• 68 of the 77 involved a man harassing a woman; four involved a woman harassing a man, three involved a man harassing another man, and two involved a woman harassing another woman.
  • Fourteen cases involved a man making a single inappropriate comment, then apologizing and not engaging in any harassing behavior, and no long-term negative impact on the woman’s career; in all of these cases, the attorney advised the plaintiff that the case had insufficient merit to pursue.
  • One case involved a woman making a false accusation which the attorney found was motivated by malice against the defendant; another case involved a woman who was found to have serious mental health issues resulting in confabulation.

Based on this, my acquaintance presented a conclusion that should have been uncontroversial for this conference: that sexual harassment was still predominantly an issue of men using their power over women. After all, two-thirds of cases were bona-fide incidents fitting that narrative. But as soon as she presented her figures showing that individual men could be victims, individual women could be perpetrators, and that a minority of claims were either overblown (18%) or false (2.6%), she saw herself being attacked and denounced by the more strident participants at the conference, and she was never invited back. Fortunately, she found support among the oft-despised liberal and libertarian feminists, whom she said “had no problem seeing the facts as they were, and discussing them thoughtfully”.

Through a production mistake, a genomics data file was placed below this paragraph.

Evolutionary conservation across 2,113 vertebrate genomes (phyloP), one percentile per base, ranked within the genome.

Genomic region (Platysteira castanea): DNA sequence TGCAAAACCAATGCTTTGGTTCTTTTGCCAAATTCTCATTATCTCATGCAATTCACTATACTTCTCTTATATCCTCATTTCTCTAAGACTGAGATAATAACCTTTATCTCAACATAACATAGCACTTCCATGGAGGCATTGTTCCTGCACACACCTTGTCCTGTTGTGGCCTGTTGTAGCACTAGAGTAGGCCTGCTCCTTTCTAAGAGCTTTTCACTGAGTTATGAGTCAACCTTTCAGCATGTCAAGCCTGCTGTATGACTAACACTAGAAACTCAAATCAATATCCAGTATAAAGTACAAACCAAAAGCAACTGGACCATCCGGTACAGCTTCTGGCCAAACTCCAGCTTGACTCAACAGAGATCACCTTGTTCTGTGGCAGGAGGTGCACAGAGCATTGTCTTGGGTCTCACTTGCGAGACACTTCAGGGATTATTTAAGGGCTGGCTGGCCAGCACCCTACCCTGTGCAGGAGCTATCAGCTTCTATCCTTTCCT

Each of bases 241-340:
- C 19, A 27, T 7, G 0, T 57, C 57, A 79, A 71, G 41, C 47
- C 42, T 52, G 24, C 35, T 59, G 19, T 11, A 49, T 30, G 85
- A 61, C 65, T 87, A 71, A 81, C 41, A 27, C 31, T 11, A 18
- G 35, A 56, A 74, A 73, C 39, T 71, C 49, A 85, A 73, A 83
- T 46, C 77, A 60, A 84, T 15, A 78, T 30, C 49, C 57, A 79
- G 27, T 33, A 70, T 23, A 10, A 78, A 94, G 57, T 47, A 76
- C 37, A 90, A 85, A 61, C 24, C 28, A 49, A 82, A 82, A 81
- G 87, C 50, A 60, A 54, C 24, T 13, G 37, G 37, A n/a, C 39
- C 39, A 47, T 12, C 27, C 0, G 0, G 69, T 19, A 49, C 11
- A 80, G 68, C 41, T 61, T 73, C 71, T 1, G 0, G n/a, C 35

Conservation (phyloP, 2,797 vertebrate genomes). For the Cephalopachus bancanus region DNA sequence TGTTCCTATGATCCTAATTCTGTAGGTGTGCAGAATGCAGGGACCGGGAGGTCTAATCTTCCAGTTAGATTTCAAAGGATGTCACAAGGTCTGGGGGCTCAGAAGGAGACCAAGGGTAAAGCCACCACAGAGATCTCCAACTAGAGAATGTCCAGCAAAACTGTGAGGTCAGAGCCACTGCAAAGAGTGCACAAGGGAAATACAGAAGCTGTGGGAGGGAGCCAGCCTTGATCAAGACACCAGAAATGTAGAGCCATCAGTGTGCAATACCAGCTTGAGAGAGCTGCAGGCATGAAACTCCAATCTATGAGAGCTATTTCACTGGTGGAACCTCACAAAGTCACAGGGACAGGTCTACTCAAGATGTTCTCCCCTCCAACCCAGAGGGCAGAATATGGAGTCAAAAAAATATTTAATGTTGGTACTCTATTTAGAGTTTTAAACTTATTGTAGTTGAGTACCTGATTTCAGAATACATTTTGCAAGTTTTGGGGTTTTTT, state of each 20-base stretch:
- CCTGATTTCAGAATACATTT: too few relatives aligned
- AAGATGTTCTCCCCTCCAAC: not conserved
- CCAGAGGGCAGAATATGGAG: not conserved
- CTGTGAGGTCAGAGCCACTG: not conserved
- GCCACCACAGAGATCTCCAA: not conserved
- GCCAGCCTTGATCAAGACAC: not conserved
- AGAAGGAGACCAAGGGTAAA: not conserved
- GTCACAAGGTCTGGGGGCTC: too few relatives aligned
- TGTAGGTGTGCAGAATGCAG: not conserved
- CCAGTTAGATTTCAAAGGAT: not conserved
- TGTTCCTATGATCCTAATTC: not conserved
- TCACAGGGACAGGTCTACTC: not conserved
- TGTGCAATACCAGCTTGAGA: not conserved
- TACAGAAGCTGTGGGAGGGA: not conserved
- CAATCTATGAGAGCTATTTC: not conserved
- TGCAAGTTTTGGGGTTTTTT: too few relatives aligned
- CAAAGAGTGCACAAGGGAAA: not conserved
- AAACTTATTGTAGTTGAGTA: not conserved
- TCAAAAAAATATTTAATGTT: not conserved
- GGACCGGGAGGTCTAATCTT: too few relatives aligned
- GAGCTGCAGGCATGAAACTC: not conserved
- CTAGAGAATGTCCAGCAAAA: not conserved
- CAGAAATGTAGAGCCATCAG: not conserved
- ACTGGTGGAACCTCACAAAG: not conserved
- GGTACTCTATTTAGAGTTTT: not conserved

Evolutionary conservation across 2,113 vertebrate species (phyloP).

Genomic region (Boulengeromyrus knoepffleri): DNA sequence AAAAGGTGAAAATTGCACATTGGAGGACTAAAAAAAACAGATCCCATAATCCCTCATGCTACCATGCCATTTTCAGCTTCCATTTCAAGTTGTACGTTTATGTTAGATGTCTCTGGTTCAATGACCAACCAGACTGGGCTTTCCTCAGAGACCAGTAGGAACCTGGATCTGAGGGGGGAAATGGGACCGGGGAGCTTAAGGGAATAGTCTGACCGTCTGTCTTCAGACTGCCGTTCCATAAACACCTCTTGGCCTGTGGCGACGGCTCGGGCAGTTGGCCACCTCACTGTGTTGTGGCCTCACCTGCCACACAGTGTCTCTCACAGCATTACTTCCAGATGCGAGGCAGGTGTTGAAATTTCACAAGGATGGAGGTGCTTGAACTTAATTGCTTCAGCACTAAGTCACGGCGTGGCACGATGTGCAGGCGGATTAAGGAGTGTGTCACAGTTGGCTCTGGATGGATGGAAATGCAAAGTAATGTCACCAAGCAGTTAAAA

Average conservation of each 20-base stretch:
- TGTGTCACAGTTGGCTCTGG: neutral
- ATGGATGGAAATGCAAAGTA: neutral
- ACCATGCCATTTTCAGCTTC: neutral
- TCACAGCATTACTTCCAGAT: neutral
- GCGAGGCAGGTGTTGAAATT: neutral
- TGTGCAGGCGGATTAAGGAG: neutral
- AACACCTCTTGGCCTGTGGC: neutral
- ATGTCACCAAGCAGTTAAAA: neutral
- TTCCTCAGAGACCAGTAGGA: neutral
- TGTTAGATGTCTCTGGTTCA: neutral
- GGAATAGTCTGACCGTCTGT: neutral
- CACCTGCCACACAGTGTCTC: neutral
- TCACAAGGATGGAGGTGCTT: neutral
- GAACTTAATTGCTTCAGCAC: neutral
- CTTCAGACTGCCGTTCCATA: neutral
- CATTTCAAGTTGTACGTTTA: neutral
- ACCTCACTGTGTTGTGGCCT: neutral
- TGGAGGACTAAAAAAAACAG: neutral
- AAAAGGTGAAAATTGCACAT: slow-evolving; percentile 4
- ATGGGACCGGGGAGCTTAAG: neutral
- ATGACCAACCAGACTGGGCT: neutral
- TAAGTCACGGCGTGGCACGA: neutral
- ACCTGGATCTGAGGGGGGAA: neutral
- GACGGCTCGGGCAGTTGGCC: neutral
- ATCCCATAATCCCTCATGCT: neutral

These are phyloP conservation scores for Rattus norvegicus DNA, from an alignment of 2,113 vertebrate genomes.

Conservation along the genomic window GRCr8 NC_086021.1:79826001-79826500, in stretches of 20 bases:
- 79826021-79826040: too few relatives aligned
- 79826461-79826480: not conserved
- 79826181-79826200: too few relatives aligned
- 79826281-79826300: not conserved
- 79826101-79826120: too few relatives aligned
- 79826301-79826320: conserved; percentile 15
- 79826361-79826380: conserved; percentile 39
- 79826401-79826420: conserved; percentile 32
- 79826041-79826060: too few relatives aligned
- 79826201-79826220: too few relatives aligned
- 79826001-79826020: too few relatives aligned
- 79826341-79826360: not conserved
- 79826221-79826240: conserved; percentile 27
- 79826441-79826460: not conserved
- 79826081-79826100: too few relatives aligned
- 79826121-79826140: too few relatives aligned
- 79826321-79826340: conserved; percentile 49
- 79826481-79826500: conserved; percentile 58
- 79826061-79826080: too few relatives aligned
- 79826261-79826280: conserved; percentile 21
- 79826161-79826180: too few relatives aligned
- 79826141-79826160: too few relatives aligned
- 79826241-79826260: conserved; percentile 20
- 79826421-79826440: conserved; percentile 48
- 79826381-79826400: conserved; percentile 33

In her mind, the “radical feminists” have become authoritarian ideologues, for whom even the slightest disagreement was considered unforgiveable heresy and treason. She has since embraced the label of a “skeptical feminist” – based on the book by British philosopher Janet Radcliffe Richards – and, in her own words, “always takes a step back before taking sides”. This is certainly the case with her view of the anti-prostitution and anti-trafficking movements, having seen “outrageous” and “absolutist” claims with scant evidence, and leading her to consider full decriminalization as “a more workable approach” (again, her words).

Our discussions brought us back to a basic concept in the philosophy of ideas – the distinction between open and closed systems of thought. Open systems, while embracing certain core values or principles, are receptive of new evidence and ideas, and thus relatively flexible to change. Closed systems, by contrast, present a comprehensive set of doctrines to explain how the world works, and either explains away any conflicting evidence or rejects it outright.

It is no surprise that the prohibitionist camp sees sex work in overly simplistic and absolutist terms. This is, after all, the methodology of its parent ideologies – religious fundamentalism, and radical feminism. Some of the unchallenged presumptions of this system include: